Reader Mail: What Static Site Generator Would I Recommend?

Earlier today I received a message on Twitter from Rob Whitaker, and thought I'd reply publicly via a blog post, rather than a lot of threaded tweets.

Readers of my blog may know that for a couple of years this site was built upon Jekyll, but at the start of the year I moved to Hugo. I found Jekyll great at the time, but ~10 second rebuilds for single page changes were starting to take their toll and make me less happy to make changes to my site. With Hugo I'm building ~10000 pages on a clean build in ~5 seconds - that's quite a difference!

I asked a follow-up to Rob, to help answer better in terms of the preferred tech stack. This is because although I'd love to recommend Hugo to everyone, I realise that it's not going to be for everyone, and some folks may have a preference for what they want. For instance, folks using React quite often will likely want to use Gatsby or developers who work with Ruby every day may be more inclined to use Jekyll.

A good place to start will be Static Gen as they list all the different static site generators, with various bits of detail on it to help you compare.

On the Swift side, according to Static Gen there is Spelt which may be of interest in the meantime, but unfortunately hasn't been maintained in 3 years.

Next, it's important to know whether the person wants to build the theme themselves, or adapt someone else's:

In this case, Rob was happy picking up someone else's which is why I'd recommend Hugo as the Hugo Themes site is huge and includes so much, and it's possible to take any HTML template that may be produced elsewhere and tweak it for Hugo (this is true for any static site generator, mind).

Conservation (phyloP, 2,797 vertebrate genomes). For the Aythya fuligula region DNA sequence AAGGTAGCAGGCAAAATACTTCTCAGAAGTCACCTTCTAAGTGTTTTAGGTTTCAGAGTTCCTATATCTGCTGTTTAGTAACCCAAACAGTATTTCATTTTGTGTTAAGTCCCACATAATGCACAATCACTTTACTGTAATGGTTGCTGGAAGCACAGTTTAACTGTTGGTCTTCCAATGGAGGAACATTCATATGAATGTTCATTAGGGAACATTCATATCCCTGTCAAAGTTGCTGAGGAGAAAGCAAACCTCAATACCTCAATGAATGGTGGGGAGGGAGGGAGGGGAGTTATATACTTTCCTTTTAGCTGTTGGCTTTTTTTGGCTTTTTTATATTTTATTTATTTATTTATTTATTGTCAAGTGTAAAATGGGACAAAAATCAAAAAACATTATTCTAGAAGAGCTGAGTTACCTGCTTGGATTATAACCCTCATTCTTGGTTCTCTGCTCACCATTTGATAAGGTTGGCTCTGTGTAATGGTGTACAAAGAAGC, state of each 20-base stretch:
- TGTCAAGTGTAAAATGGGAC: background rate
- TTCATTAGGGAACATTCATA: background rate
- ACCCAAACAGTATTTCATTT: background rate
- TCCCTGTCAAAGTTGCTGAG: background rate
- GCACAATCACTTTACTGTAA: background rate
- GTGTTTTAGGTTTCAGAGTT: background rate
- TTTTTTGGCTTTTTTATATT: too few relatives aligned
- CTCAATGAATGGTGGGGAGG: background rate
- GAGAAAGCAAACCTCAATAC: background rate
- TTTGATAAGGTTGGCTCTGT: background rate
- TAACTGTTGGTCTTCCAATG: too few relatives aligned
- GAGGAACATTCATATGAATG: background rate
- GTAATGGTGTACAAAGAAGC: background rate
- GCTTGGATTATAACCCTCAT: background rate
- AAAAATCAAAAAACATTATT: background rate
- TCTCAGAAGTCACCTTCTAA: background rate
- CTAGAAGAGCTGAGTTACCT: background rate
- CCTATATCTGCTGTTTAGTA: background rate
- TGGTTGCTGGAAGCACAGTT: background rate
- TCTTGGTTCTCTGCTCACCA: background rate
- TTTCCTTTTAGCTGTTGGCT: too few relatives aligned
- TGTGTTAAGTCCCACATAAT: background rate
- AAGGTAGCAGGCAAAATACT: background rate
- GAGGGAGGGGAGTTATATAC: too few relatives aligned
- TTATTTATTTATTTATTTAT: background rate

This made me think that I'd recommend Hugo as a starting point just because it is so easy to get up and running, and requires only one dependency to work - Hugo itself! It's one that I find I always recommend because it's easy to use, incredibly batteries-included, and so fast.

There are quite a few accessibility-focussed themes, such as cupper which Anna has modified for her own means, but chose it because it was (at the time) a 100% accessible site to Lighthouse and was a really good starting point.

Hugo doesn't require you know anything about Go (I didn't, for instance), and requires very little practice with the templating language that Go uses if you want to tweak your theme. It's not something I knew before using it, and now only kinda know, and keep re-learning each time I change my theme.

One thing to be careful of is the Hugo documentation using lots of Go terms for functions, which can make it hard to search on the site if you're not able to get the specific terms.

Re Rob's comment:

I want something that needs as little maintenance as possible so I can concentrate on content.

I would say this is something that can be a tiny bit risky with Hugo, as they've not yet got a 1.x release, so there are still breaking changes released that may require some tweaks when upgrading, so be warned. But otherwise, it's pretty easy and I've not seen any burdens of using it.

But really, the only way I can say whether you'll like it is to try it. Build an out-of-the-box site with it, and see how easy it is to create new content for it. If the experience is nice, give it a go.

You can always try different ones for the editing process, but still publish to your existing site, while you're deciding on what tool to use.

I'd also recommend coming to a Homebrew Website Club: Nottingham to chat to others in the community, and get some time to try it out.

Written by Jamie Tanna's profile image Jamie Tanna on , and last updated on .

Content for this article is shared under the terms of the Creative Commons Attribution Non Commercial Share Alike 4.0 International, and code is shared under the Apache License 2.0.

#nablopomo #reader-mail #static-site-generator #jekyll #hugo #golang.

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